Can Cookware be Toxic?
I was going to call this post “Teflon: Bird Killer?” but I thought I might lose you. However, since I think it stinks that things we take for granted as safe might be actually sabotaging our wellness efforts, I am going to share some of the details here about how this common kitchen product has the potential to be harmful to you and your peeps (and yes, pet birds. Stay tuned, parakeet owners). And, I will provide some better alternative options below. So, read and decide for yourself what makes sense for you…
Why is Teflon cookware “bad” for you?
Short-ish version: it has been found to release one or more of 15 different toxic gases that are released when heated. Which chemicals are released depends on the temperature of the pan – more heat, more toxins. This “outgassing” can cause “polymer fume flu,” also known as “Teflon flu,” in humans. This condition is acknowledged by DuPont (Teflon’s creator) as a “mild condition.” But, Teflon nonstick pans do sometimes come with a manufacturer’s warning to “keep birds away” (because the fumes have been attributed to killing pet birds if kept in the kitchen)?!!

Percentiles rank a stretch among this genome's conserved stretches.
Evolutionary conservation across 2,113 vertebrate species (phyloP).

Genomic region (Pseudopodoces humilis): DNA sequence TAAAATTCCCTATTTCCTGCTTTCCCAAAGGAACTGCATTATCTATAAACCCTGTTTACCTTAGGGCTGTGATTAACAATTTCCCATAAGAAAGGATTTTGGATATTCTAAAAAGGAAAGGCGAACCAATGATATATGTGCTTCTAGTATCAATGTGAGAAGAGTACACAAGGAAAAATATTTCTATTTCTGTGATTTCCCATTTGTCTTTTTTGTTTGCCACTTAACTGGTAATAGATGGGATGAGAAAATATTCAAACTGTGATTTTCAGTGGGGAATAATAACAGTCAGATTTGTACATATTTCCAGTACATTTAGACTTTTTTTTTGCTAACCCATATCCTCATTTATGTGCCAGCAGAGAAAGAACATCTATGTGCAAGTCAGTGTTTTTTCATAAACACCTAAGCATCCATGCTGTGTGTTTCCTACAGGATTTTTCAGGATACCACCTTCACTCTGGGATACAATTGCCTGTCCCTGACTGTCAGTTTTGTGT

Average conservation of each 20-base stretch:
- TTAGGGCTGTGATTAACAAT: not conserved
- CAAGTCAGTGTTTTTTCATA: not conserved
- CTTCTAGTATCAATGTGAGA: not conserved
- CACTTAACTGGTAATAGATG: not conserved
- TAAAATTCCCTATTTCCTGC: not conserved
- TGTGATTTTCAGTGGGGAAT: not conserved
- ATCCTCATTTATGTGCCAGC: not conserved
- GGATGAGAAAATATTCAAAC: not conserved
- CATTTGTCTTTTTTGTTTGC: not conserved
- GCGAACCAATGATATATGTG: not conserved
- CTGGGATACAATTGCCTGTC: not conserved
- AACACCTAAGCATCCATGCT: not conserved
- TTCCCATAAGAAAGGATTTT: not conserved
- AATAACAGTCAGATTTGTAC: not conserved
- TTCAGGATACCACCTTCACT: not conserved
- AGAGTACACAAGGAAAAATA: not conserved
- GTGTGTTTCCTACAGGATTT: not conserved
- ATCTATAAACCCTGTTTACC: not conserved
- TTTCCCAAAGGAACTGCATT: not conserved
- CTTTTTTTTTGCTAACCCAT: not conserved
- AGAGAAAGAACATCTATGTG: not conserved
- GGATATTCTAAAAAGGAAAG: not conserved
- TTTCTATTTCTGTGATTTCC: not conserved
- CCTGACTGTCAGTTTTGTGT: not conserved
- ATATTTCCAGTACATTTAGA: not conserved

While DuPont remains insistent that Teflon® is “safe and inert” with proper use, it voluntarily pledged to phase PFOA out (one of the nastier chemicals involved). DuPont also tells consumers to “use Teflon responsibly” (it considers overheating or burning food “abusive use” of the cookware). Teflon, and ALL cookware that uses nonstick coatings, should not be preheated or used on high heat, according to the experts. (According to peer-reviewed studies, nonstick cookware, including Teflon, begins outgassing at 396°F/202.2°C). [Source: PFOA.com, Wisegeek.com, DuPont.com]
The bottom line is this – avoid using Teflon cookware, especially older Teflon pots and pans (they still have PFOA) and those that have been scratched or damaged.
There are many types of alternate cookware available. Some of the alternatives include:
- Stainless steel – Most real chefs (you know, not me) insist on cooking with stainless steel and won’t touch the non-stick stuff.
- Cast iron is also an alternative to nonstick cooking.
- Finally, there are lots of PFOA and PFTE-free nonstick varieties available on Amazon
Truthfully, I don’t believe that they’re as “clean” as stainless steel, but I bought this set, and Ozeri Green Earth is free of PFOA and PTFE:
So, something to consider and decide for yourself!
Source: Healthy Holistic Living, DuPont, WiseGeek, PFOA.com and lots more on Google!